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Thread: Wa-petty suggestions, or all around utility knife

  1. #1

    Wa-petty suggestions, or all around utility knife

    Been talking with Jon @ JKI but wanted some other opinions. Thanks!


    Wa petty I think

    Are you right or left handed?

    Are you interested in a Western handle (e.g., classic Wusthof handle) or Japanese handle?

    What length of knife (blade) are you interested in (in inches or millimeters)?
    150mm or so

    Do you require a stainless knife? (Yes or no)
    No, prefer carbon

    What is your absolute maximum budget for your knife?

    Do you primarily intend to use this knife at home or a professional environment?

    What are the main tasks you primarily intend to use the knife for?
    slicing vegetables, slicing meats, cutting down poultry, filleting fish, trimming meats, trimming silverskin

    What knife, if any, are you replacing?
    None but looking for smaller knife to accompany 210mm wa gyuto

    Do you have a particular grip that you primarily use? (Please click on this LINK for the common types of grips.)
    No but mostly pinch

    What cutting motions do you primarily use?
    Slicing, push cut

    What improvements do you want from your current knife? If you are not replacing a knife, please identify as many characteristics

    Better aesthetics (e.g., a certain type of finish; layered/Damascus or other pattern of steel; different handle color/pattern/shape/wood; better scratch resistance; better stain resistance)?

    Maybe kurouchi finish? Just like how it looks!

    Comfort (e.g., lighter/heavier knife; better handle material; better handle shape; rounded spine/choil of the knife; improved balance)
    No real preferences

    Ease of Use (e.g., ability to use the knife right out of the box; smoother rock chopping, push cutting, or slicing motion; less wedging; better food release; less reactivity with food; easier to sharpen)?

    Edge Retention (i.e., length of time you want the edge to last without sharpening)?
    Good retention but I can sharpen and strop

    Epicurean. And walnut Boardsmith

    Do you sharpen your own knives?
    I'm learning and have Dave's stones and DVDs

    If not, are you interested in learning how to sharpen your knives? (Yes or no.)

    Are you interested in purchasing sharpening products for your knives? (Yes or no.)


    I've been looking at the Kochi 150mm kurouchi and Gesshin Ginga. My gyuto is a Ginga, so I kinda wanted something different.

  2. #2
    Senior Member labor of love's Avatar
    Join Date
    Dec 2011
    dirty south, louisiana
    i like both pettys youre looking at. stainless clad itinomonn petty looks cool too though.

  3. #3
    Thanks! Jon said the kochi is thicker at the spine than the Gesshin. My other question is what benefit does the flat spot on the Kochi near the heel offer? Would it get in the way when trimming and breaking down fat and poultry?

  4. #4
    Senior Member
    Join Date
    Jul 2013
    Since you are looking to buy from Jon I'd like to throw this out there. Jon has a knife from Zakuri called a sabaki bocho. It is a boning knife. Double bevel. I have one in 150mm and 105mm. I know Jon carries the 150. Not sure about the 105. These knives have to be amongst the most versatile knives I've ever owned. The profile is somewhat generic in the sense that it could easily be used in the place of other knives; santoku, funayuki and tosagata to name a few. I use the sabaki for every kitchen task that is appropriate for its size. Utility, chopping, slicing, whatever. The fact that it is a boning knife also gives it the ability to do other tasks like taking apart a whole chicken. I use mine a lot for cutting into hard cheese. The extra little heft along the spine make it great for these types of things. Anyway...just a thought.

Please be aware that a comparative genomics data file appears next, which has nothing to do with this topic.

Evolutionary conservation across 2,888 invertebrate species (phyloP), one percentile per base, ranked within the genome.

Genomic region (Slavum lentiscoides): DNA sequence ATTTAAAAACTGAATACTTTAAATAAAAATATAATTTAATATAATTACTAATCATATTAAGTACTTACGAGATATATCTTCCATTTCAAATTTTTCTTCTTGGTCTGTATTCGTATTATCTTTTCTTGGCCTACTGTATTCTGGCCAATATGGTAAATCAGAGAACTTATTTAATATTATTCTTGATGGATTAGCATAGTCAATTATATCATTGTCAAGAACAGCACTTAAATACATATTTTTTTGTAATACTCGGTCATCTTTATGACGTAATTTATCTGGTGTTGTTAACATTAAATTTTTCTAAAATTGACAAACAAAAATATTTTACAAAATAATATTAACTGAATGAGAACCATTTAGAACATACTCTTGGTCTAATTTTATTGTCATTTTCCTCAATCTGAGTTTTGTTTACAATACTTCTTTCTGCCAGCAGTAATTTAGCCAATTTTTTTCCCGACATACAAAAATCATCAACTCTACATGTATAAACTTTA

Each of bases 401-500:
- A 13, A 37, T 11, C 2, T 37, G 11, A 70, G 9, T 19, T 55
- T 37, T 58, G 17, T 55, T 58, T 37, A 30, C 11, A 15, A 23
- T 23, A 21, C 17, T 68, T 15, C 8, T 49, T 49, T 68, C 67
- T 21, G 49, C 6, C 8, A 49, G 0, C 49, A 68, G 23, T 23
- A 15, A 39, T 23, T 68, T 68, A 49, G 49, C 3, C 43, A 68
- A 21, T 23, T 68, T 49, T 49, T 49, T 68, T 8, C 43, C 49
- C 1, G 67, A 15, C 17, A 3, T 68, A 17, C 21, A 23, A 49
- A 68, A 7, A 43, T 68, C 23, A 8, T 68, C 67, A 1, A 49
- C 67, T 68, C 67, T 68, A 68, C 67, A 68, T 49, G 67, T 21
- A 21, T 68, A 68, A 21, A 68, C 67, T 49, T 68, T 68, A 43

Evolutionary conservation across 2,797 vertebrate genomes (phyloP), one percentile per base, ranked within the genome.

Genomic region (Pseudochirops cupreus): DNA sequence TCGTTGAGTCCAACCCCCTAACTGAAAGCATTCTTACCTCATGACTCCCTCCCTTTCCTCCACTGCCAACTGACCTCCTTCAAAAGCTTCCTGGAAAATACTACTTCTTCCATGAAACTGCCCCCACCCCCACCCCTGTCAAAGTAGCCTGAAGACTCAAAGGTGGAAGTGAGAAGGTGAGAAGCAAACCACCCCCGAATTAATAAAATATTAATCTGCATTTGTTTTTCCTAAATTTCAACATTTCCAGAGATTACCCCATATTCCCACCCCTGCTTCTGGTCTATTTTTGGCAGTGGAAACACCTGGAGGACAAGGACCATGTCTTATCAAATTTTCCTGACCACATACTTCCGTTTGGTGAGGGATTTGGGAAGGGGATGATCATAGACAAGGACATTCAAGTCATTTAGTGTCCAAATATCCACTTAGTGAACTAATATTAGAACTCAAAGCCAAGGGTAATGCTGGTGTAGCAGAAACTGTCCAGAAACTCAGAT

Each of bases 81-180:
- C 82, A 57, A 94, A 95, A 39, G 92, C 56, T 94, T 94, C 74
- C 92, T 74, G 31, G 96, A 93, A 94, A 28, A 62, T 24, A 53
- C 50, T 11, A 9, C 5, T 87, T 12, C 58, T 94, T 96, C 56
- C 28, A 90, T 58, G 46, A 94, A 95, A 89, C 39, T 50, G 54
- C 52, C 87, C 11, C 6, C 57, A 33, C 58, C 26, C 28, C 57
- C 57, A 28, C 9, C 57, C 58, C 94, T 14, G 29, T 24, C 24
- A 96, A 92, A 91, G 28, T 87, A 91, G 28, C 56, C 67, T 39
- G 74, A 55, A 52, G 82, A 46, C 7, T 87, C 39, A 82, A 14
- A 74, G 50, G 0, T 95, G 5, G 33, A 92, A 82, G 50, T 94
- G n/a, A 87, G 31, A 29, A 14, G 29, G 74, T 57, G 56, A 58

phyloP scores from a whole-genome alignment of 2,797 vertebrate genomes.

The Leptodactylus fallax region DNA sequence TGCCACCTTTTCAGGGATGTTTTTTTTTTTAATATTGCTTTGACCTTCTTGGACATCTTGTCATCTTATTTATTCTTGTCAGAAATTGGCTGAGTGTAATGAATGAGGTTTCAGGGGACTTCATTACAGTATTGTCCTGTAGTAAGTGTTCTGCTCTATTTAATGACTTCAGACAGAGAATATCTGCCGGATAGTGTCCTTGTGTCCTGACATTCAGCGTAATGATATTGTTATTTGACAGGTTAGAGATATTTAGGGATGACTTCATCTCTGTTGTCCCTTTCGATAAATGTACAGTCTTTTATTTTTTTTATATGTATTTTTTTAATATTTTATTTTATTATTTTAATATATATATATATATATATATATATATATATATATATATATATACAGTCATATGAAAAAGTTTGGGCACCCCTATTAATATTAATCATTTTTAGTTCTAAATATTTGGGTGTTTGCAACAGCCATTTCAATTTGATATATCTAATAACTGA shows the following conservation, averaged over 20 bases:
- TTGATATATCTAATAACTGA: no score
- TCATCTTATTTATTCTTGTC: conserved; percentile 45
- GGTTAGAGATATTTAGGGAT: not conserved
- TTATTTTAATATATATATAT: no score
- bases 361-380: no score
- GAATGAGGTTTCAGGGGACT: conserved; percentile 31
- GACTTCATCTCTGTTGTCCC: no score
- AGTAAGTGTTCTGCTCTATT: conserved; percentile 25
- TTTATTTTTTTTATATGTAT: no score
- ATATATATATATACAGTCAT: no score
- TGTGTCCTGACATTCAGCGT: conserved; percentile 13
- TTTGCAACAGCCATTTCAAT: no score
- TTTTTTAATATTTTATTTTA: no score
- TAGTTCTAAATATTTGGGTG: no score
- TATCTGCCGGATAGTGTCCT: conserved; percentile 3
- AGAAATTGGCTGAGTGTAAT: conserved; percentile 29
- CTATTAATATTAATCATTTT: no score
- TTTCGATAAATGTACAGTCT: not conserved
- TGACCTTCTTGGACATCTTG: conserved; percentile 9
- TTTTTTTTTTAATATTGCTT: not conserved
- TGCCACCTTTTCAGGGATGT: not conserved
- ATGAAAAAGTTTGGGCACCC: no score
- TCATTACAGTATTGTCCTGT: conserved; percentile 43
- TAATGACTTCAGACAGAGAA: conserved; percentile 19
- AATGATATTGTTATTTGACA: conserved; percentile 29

5. #5
    Oooo, and only $140. But now I'm even more confused I really like that the Zakuri has less belly near the tip, the edge seems flatter. How is its sharpness?

  6. #6
    Senior Member
    Join Date
    Jul 2013
    Speaking frankly Zakuris aren't super sharp out of the box. I can't say if Jon sharpens them before shipping. That being said they are blue steel and can take a very nice edge. Retention is very good. Because I use them as a multi-purpose tools I sharpen them for this purpose. Not as sharp as they can be but robust enough to avoid damage during heavier use. Even at this they are very sharp. From my experience Zakiri really knows how to work with blue steel.

  7. #7
    Thank you for the tip. Strongly considering the Zakuri.

  8. #8
    Senior Member chinacats's Avatar
    Join Date
    Mar 2012
    I have a Zakuri (blue 1) and it takes a great edge. If you are worried about it, ask Jon to sharpen it first. As to the Kochi, the V2 kurouchi gyuto I had took a crazy edge and I really thought it was a great knife. In my experience, the blue 1 Zakuri can be a bit more likely to chip than the Kochi.

    once in a while you get shown the light, in the strangest of places if you look at it right

  9. #9
    Senior Member Matus's Avatar
    Join Date
    Feb 2013
    I just want to say that I was on a very similar track recently (just more focused on boning part) and ordered (well, the order is about to be committed) the already mentioned Zakuri Sabaki Bocho from Jon I find the shape of the blade (wider and bit thicker than petty with handle and edge not being parallel and the tip sharp, but strong) very interesting.

  10. #10
    Senior Member
    Join Date
    Jun 2012
    If you're looking at the wider Zakuri, would a narrower 180mm wa-gyuto be within a reasonable size? As with many folks, my first criterion (when I didn't know better) for knives was the steel. Now it's the geometry.

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